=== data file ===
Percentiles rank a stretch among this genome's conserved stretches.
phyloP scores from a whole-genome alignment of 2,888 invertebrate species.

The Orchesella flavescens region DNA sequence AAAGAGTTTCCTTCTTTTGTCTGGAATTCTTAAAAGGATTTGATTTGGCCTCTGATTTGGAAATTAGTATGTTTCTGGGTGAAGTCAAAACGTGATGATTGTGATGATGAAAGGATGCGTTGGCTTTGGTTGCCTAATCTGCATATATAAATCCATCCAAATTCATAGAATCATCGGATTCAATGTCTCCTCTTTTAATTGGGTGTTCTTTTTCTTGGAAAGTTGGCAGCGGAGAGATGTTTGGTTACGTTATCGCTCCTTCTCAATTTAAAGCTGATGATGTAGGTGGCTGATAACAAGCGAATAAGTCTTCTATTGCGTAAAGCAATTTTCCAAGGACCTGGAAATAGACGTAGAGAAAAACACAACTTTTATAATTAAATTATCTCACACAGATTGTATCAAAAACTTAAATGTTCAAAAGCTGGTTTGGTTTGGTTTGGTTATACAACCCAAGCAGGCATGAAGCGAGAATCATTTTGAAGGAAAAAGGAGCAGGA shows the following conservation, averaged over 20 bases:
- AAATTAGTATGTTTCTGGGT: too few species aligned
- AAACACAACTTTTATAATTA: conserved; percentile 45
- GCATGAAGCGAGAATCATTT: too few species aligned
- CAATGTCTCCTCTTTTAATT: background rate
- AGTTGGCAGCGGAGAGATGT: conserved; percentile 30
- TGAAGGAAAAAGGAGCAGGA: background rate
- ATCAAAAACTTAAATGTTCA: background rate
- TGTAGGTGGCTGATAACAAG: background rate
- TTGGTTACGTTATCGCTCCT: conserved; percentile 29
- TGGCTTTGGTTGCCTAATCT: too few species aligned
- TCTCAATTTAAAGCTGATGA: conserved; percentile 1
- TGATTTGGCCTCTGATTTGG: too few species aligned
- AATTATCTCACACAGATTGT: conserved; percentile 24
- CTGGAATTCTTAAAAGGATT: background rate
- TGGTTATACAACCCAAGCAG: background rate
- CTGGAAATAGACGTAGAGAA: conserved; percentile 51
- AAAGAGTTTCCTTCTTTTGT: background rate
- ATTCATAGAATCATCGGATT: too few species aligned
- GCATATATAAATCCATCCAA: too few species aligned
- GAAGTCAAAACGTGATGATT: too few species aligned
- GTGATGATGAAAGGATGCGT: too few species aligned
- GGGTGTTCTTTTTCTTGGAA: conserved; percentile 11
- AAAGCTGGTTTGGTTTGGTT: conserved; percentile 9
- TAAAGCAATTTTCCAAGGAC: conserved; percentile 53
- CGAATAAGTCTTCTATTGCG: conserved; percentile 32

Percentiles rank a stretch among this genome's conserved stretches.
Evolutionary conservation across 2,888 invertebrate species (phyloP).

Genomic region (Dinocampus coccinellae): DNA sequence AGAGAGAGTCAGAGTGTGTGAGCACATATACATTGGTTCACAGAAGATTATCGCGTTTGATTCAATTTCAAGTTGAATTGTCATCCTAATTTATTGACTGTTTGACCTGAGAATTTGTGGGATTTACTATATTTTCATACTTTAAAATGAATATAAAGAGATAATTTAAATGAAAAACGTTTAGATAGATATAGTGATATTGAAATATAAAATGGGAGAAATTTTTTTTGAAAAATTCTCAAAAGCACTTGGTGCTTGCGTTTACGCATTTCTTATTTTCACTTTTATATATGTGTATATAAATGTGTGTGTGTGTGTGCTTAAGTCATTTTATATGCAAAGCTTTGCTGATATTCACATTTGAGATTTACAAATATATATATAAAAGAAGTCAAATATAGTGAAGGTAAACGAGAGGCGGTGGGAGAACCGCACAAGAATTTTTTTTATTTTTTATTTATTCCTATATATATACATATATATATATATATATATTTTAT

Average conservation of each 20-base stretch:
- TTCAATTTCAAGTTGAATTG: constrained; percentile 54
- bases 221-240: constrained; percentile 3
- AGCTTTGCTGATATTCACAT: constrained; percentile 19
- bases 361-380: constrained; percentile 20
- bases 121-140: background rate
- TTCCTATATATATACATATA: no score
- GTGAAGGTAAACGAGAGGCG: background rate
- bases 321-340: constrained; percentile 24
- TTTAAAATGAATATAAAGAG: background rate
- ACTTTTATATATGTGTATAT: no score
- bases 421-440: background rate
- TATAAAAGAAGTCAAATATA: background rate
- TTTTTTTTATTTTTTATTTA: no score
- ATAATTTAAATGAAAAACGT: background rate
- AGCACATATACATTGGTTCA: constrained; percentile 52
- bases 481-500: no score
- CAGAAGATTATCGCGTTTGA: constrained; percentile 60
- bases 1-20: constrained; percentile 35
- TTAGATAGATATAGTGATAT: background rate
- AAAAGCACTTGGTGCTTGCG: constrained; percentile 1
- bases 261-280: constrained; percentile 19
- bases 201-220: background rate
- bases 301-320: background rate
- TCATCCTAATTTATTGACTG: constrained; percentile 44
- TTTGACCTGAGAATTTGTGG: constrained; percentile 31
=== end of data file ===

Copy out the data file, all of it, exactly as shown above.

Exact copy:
Percentiles rank a stretch among this genome's conserved stretches.
phyloP scores from a whole-genome alignment of 2,888 invertebrate species.

The Orchesella flavescens region DNA sequence AAAGAGTTTCCTTCTTTTGTCTGGAATTCTTAAAAGGATTTGATTTGGCCTCTGATTTGGAAATTAGTATGTTTCTGGGTGAAGTCAAAACGTGATGATTGTGATGATGAAAGGATGCGTTGGCTTTGGTTGCCTAATCTGCATATATAAATCCATCCAAATTCATAGAATCATCGGATTCAATGTCTCCTCTTTTAATTGGGTGTTCTTTTTCTTGGAAAGTTGGCAGCGGAGAGATGTTTGGTTACGTTATCGCTCCTTCTCAATTTAAAGCTGATGATGTAGGTGGCTGATAACAAGCGAATAAGTCTTCTATTGCGTAAAGCAATTTTCCAAGGACCTGGAAATAGACGTAGAGAAAAACACAACTTTTATAATTAAATTATCTCACACAGATTGTATCAAAAACTTAAATGTTCAAAAGCTGGTTTGGTTTGGTTTGGTTATACAACCCAAGCAGGCATGAAGCGAGAATCATTTTGAAGGAAAAAGGAGCAGGA shows the following conservation, averaged over 20 bases:
- AAATTAGTATGTTTCTGGGT: too few species aligned
- AAACACAACTTTTATAATTA: conserved; percentile 45
- GCATGAAGCGAGAATCATTT: too few species aligned
- CAATGTCTCCTCTTTTAATT: background rate
- AGTTGGCAGCGGAGAGATGT: conserved; percentile 30
- TGAAGGAAAAAGGAGCAGGA: background rate
- ATCAAAAACTTAAATGTTCA: background rate
- TGTAGGTGGCTGATAACAAG: background rate
- TTGGTTACGTTATCGCTCCT: conserved; percentile 29
- TGGCTTTGGTTGCCTAATCT: too few species aligned
- TCTCAATTTAAAGCTGATGA: conserved; percentile 1
- TGATTTGGCCTCTGATTTGG: too few species aligned
- AATTATCTCACACAGATTGT: conserved; percentile 24
- CTGGAATTCTTAAAAGGATT: background rate
- TGGTTATACAACCCAAGCAG: background rate
- CTGGAAATAGACGTAGAGAA: conserved; percentile 51
- AAAGAGTTTCCTTCTTTTGT: background rate
- ATTCATAGAATCATCGGATT: too few species aligned
- GCATATATAAATCCATCCAA: too few species aligned
- GAAGTCAAAACGTGATGATT: too few species aligned
- GTGATGATGAAAGGATGCGT: too few species aligned
- GGGTGTTCTTTTTCTTGGAA: conserved; percentile 11
- AAAGCTGGTTTGGTTTGGTT: conserved; percentile 9
- TAAAGCAATTTTCCAAGGAC: conserved; percentile 53
- CGAATAAGTCTTCTATTGCG: conserved; percentile 32

Percentiles rank a stretch among this genome's conserved stretches.
Evolutionary conservation across 2,888 invertebrate species (phyloP).

Genomic region (Dinocampus coccinellae): DNA sequence AGAGAGAGTCAGAGTGTGTGAGCACATATACATTGGTTCACAGAAGATTATCGCGTTTGATTCAATTTCAAGTTGAATTGTCATCCTAATTTATTGACTGTTTGACCTGAGAATTTGTGGGATTTACTATATTTTCATACTTTAAAATGAATATAAAGAGATAATTTAAATGAAAAACGTTTAGATAGATATAGTGATATTGAAATATAAAATGGGAGAAATTTTTTTTGAAAAATTCTCAAAAGCACTTGGTGCTTGCGTTTACGCATTTCTTATTTTCACTTTTATATATGTGTATATAAATGTGTGTGTGTGTGTGCTTAAGTCATTTTATATGCAAAGCTTTGCTGATATTCACATTTGAGATTTACAAATATATATATAAAAGAAGTCAAATATAGTGAAGGTAAACGAGAGGCGGTGGGAGAACCGCACAAGAATTTTTTTTATTTTTTATTTATTCCTATATATATACATATATATATATATATATATTTTAT

Average conservation of each 20-base stretch:
- TTCAATTTCAAGTTGAATTG: constrained; percentile 54
- bases 221-240: constrained; percentile 3
- AGCTTTGCTGATATTCACAT: constrained; percentile 19
- bases 361-380: constrained; percentile 20
- bases 121-140: background rate
- TTCCTATATATATACATATA: no score
- GTGAAGGTAAACGAGAGGCG: background rate
- bases 321-340: constrained; percentile 24
- TTTAAAATGAATATAAAGAG: background rate
- ACTTTTATATATGTGTATAT: no score
- bases 421-440: background rate
- TATAAAAGAAGTCAAATATA: background rate
- TTTTTTTTATTTTTTATTTA: no score
- ATAATTTAAATGAAAAACGT: background rate
- AGCACATATACATTGGTTCA: constrained; percentile 52
- bases 481-500: no score
- CAGAAGATTATCGCGTTTGA: constrained; percentile 60
- bases 1-20: constrained; percentile 35
- TTAGATAGATATAGTGATAT: background rate
- AAAAGCACTTGGTGCTTGCG: constrained; percentile 1
- bases 261-280: constrained; percentile 19
- bases 201-220: background rate
- bases 301-320: background rate
- TCATCCTAATTTATTGACTG: constrained; percentile 44
- TTTGACCTGAGAATTTGTGG: constrained; percentile 31